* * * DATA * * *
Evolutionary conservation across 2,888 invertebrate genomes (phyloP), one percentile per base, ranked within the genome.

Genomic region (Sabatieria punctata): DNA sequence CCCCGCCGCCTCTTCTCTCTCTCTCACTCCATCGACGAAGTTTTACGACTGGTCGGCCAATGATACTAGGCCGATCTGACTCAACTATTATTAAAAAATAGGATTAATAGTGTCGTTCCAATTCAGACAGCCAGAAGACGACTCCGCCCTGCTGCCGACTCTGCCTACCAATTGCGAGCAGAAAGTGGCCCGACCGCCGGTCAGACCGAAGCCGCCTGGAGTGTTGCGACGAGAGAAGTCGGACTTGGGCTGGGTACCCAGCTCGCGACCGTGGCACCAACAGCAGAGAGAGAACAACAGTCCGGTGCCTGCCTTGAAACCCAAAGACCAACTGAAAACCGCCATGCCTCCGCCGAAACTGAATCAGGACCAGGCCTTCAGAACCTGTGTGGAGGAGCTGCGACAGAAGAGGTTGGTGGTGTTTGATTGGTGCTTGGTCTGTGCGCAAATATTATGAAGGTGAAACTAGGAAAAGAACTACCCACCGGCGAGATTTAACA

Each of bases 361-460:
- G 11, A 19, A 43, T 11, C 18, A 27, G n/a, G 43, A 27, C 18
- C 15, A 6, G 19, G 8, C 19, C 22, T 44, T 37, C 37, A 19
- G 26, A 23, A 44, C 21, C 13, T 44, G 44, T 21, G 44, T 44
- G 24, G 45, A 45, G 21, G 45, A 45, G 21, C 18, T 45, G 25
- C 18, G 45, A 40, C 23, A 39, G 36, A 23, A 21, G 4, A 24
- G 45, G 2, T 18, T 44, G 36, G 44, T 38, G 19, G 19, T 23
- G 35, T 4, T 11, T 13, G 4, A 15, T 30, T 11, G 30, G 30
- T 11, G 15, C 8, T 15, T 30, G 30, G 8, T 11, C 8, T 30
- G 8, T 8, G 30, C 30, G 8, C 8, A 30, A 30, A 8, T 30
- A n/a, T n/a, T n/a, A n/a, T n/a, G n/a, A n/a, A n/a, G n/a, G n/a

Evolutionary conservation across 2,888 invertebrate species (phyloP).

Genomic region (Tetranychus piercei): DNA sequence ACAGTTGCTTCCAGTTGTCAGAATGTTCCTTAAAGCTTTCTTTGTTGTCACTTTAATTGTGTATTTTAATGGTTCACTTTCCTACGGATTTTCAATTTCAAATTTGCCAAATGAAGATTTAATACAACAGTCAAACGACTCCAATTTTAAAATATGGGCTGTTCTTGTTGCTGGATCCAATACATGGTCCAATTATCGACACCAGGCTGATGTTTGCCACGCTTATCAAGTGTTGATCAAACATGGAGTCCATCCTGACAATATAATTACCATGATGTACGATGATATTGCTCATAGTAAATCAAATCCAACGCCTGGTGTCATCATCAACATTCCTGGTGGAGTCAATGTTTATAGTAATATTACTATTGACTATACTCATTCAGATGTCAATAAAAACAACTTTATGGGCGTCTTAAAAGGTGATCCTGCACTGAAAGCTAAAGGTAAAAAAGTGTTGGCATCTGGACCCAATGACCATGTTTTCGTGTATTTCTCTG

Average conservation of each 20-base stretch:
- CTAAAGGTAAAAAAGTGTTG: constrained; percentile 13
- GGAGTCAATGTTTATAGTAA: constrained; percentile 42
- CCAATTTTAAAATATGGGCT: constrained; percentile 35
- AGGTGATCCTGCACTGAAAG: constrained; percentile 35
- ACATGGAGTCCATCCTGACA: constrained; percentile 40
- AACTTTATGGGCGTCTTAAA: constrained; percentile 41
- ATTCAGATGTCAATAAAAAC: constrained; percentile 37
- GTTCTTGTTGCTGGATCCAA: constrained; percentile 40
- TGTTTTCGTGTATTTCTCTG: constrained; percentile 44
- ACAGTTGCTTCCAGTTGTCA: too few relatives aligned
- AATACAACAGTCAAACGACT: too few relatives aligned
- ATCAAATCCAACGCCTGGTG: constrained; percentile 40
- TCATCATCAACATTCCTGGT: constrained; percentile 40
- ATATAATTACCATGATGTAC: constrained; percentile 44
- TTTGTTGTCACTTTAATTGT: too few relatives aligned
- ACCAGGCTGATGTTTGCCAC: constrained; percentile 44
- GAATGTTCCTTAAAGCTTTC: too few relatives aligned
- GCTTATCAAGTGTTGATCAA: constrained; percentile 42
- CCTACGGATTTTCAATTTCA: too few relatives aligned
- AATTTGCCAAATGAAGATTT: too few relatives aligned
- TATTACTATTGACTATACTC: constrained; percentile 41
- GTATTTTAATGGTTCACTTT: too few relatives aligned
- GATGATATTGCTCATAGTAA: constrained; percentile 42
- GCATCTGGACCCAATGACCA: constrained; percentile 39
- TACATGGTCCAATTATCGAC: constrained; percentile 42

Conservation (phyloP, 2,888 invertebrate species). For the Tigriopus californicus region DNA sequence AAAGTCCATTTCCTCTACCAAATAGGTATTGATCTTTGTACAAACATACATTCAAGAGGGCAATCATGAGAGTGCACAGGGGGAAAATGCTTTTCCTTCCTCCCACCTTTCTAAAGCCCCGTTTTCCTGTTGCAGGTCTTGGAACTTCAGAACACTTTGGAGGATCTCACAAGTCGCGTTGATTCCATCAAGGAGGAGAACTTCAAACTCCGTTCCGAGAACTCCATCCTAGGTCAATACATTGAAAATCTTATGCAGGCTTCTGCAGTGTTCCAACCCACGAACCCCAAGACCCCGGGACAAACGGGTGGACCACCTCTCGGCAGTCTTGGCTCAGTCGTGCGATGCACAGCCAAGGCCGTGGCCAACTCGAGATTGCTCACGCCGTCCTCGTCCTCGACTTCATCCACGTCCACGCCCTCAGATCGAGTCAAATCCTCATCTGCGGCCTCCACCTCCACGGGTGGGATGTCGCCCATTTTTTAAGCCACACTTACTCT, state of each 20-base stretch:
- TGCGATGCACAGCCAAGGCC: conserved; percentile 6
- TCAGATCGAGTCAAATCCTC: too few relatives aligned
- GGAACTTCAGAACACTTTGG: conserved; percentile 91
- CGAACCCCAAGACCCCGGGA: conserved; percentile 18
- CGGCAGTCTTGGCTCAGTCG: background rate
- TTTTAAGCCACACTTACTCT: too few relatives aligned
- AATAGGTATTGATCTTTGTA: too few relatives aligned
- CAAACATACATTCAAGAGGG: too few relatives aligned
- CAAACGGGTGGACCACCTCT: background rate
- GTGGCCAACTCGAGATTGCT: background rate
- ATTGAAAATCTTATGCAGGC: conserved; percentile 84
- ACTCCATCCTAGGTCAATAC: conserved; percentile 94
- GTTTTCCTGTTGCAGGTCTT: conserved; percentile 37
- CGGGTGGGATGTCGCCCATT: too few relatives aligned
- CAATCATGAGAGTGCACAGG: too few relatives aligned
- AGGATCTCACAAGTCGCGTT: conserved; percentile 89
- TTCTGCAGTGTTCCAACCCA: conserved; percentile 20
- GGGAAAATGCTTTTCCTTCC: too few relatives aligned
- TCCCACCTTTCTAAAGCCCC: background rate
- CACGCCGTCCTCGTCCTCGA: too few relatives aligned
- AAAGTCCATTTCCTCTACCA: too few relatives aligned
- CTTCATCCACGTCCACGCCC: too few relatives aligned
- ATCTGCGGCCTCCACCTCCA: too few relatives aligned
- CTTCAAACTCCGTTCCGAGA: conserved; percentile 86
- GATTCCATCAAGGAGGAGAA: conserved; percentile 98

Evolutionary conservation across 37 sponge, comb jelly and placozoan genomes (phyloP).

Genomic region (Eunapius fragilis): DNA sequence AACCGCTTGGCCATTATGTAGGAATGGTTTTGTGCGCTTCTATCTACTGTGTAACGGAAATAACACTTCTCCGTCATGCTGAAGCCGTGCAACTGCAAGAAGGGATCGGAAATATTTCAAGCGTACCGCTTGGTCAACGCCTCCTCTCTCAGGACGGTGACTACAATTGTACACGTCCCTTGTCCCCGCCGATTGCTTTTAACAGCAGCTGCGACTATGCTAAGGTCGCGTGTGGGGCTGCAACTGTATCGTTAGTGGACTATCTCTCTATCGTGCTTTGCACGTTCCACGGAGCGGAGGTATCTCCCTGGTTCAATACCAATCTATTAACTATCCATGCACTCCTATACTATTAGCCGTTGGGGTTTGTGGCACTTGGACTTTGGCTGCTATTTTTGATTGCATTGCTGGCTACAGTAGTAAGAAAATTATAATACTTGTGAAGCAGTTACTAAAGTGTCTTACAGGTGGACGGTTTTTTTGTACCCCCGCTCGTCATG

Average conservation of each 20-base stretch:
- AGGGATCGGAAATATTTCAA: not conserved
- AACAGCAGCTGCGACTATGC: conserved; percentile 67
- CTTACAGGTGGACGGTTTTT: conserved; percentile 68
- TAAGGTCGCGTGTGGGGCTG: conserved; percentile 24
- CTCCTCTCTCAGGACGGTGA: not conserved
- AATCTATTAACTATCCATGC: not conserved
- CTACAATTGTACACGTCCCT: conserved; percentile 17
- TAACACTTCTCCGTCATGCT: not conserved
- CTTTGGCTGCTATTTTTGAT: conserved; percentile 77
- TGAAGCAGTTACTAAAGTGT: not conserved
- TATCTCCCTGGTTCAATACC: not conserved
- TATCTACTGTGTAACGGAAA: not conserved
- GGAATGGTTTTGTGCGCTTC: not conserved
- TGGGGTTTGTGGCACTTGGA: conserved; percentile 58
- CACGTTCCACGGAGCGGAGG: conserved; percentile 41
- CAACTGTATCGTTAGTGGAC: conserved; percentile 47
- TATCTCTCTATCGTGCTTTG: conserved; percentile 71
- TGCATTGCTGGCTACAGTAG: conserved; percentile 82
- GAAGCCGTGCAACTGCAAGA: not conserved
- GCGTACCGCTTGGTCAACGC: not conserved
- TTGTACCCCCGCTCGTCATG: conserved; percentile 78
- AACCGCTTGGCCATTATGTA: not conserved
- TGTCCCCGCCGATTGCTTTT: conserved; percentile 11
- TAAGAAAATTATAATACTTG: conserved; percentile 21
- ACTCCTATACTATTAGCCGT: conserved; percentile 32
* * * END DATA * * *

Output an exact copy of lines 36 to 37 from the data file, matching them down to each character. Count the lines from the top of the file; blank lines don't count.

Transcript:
- AATTTGCCAAATGAAGATTT: too few relatives aligned
- TATTACTATTGACTATACTC: constrained; percentile 41